This ad agency drama is a slow burn, yes, but one that’ll keep you coming back for as many drags as its chain smoking adulterers. It also erupts into soap opera-calibre reveals and occasional oddball action (lawnmower, meet foot). Sopranos alum Matthew Weiner’s ’60s-set world is smoldering with visual nostalgia – though its unflinching looks at the in-flux era’s vices and social failures sure aren’t. However, aesthetics alone can’t fuel seven standout seasons: The characters here are astoundingly written and portrayed, particularly secretary Peggy Olson (Elisabeth Moss), the persistently punchable Pete Campbell (Vincent Kartheiser) and, of course, Don Draper (Jon Hamm), an iconically clever and talented fraud as vile as he is enviable.

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Michael Juliano
Editor, Time Out Los Angeles
Succession (2018–2023)
Photograph: HBO

10. Succession (2018–2023)

On paper, it sounds like a snooze: a disgustingly rich family navigates bickering siblings and boardroom votes to crown a corporate heir. But creator Jesse Armstrong’s stressful plot twists and densely-packed insults keep allegiances on a swivel, both for the audience and between members of the Roy family. And that just might be this sublime tragicomedy’s greatest gift: Its characters are largely unrelatable and unlikeable, yet absolutely irresistible. Good luck picking a standout between Brian Cox, Jeremy Strong, Kieran Culkin, Sarah Snook, and – ‘You can’t make a Tomelette without breaking some Greggs’ – Matthew Macfadyen and Nicholas Braun. Oh yeah, it’s very quotable, too.

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Michael Juliano
Editor, Time Out Los Angeles
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The West Wing (1999-2006)
Photograph: Warner Bros.

11. The West Wing (1999-2006)

Aaron Sorkin’s soaringly optimistic view of American politics delved just enough into the nitty-gritty to convince us that a better world was possible, thereby offering a welcome corrective to the Bush era and beyond. But it was an indelible cast of characters who make the endless walk-and-talks and Beltway jargon sing, from Martin Sheen’s prickly, professorial President Bartlet to Allison Janney’s charismatic press secretary CJ Cregg. The sexual politics can sometimes be iffy and it hasn’t all aged perfectly, but the speed and smarts of this wonk-y wonder remain unbeatable. Let Bartlet be Bartlet.

Star Trek: Deep Space 9 (1993–1999)
Photograph: Paramount

12. Star Trek: Deep Space 9 (1993–1999)

Way ahead of its time, this exhilarating space opera rewrote Gene Roddenberry’s rulebook, exposing rot at the heart of the Federation with thorny arcs that hurled Captain Benjamin Sisko (Avery Brooks) – a survivor of Next Generation’s Borg battle – and his remarkable crew into pitched battle with the shape-shifting Changelings. Blurring the lines between freedom fighter and terrorist, religious fanatic and visionary, it provided no easy answers. It’s an intergalactic crime that the best Trek series by far isn’t better loved.

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Stephen A Russell
Contributor
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Dekalog (1989)
Photograph: Telewizja Polska

13. Dekalog (1989)

A ten-part series so formally faultless that its book of published screenplays has a foreword by Stanley Kubrick, Three Colours director Krzysztof Kieślowski’s early work for television utilises the template of the Ten Commandments to explore ideas of morality and human fallibility. Set almost entirely on a single, brutalist housing estate in 1980s Warsaw, these extraordinary films – two of which would be expanded to feature length and released into cinemas worldwide – may seem daunting, but there’s wit, intelligence and depthless empathy in their fable-like vignettes.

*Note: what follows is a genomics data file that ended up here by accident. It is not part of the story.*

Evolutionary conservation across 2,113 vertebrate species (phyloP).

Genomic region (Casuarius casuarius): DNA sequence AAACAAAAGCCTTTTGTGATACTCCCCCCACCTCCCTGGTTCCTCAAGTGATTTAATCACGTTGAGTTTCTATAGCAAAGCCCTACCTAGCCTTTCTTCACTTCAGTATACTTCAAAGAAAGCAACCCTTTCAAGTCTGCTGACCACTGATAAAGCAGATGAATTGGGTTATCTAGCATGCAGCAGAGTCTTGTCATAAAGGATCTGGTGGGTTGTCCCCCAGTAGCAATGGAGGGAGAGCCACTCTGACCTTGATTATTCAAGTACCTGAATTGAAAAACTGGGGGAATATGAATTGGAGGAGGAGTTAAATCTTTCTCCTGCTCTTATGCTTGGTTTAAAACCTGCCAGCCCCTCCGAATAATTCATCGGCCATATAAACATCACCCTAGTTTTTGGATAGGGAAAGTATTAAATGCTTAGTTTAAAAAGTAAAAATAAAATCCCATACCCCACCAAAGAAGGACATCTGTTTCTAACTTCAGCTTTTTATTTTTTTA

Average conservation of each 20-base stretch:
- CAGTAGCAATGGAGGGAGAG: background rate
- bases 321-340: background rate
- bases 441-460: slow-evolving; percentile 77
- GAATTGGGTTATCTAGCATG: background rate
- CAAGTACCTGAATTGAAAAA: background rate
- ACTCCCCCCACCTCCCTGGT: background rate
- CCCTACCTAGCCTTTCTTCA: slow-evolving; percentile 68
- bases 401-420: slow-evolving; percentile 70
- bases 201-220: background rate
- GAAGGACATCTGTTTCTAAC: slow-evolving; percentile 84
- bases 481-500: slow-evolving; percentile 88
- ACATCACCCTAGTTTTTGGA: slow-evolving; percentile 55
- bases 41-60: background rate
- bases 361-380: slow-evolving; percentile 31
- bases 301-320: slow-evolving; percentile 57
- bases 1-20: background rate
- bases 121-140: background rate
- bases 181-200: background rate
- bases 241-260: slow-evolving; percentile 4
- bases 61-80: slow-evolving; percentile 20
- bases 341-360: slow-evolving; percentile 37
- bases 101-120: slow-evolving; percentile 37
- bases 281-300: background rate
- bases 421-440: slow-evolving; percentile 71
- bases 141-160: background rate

Seinfeld (1989-1998)
Photograph: Castle Rock Entertainment

14. Seinfeld (1989-1998)

A show about all the things other shows weren’t – the absurdities of everyday life; the microaggressions that, pre-Twitter, most would consider too insignificant to complain about aloud – Seinfeld reconfigured what a network sitcom could be, and the kind of people it could be about. Were Jerry, George, Elaine and Kramer bad people, though? Sure, they may have represented our most selfish, neurotic, borderline sociopathic impulses, but that’s what made them so singularly funny, and oddly relatable. Really, now: how could anyone not like them?

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Six Feet Under (2001-2005)
Photograph: HBO

15. Six Feet Under (2001-2005)

Maybe because The Sopranos and The Wire stole its thunder at the time, this HBO drama – featuring probably the greatest finale in TV – has never quite got its due (despite those nine Emmys). Set at an LA funeral home owned by the repressed Fisher family, Six Feet Under’s meditation on mortality will make you laugh as often as it has you pondering the meaning of it all. The brilliant cast, featuring Frances Conroy, Richard Jenkins and Rachel Griffiths, is led by Michael C Hall as the uptight David, a man whose romance with LAPD officer Keith (Mathew St Patrick) may restore your faith in love.

The Simpsons (1989-)
Photograph: 20th Century Fox

16. The Simpsons (1989-)

There’s a narrative that’s developed around The Simpsons: nine seasons of gold; 24-plus-seasons (and a movie) of relative dross. Yeah, sure. But jiminy jillikers, is there anything better than those first nine seasons? Its quotes alone are like a second language for anyone who came of age in the ‘90s – not just ‘d’oh!’ and ‘Don’t have a cow, man’, but ‘I call the big one Bitey’, ‘It’s an Albany expression’, and ‘The goggles do nothing!’ Should it have gone out on top? Probably. But when you gift the world a decade of something so perfect, do you really owe it anything else?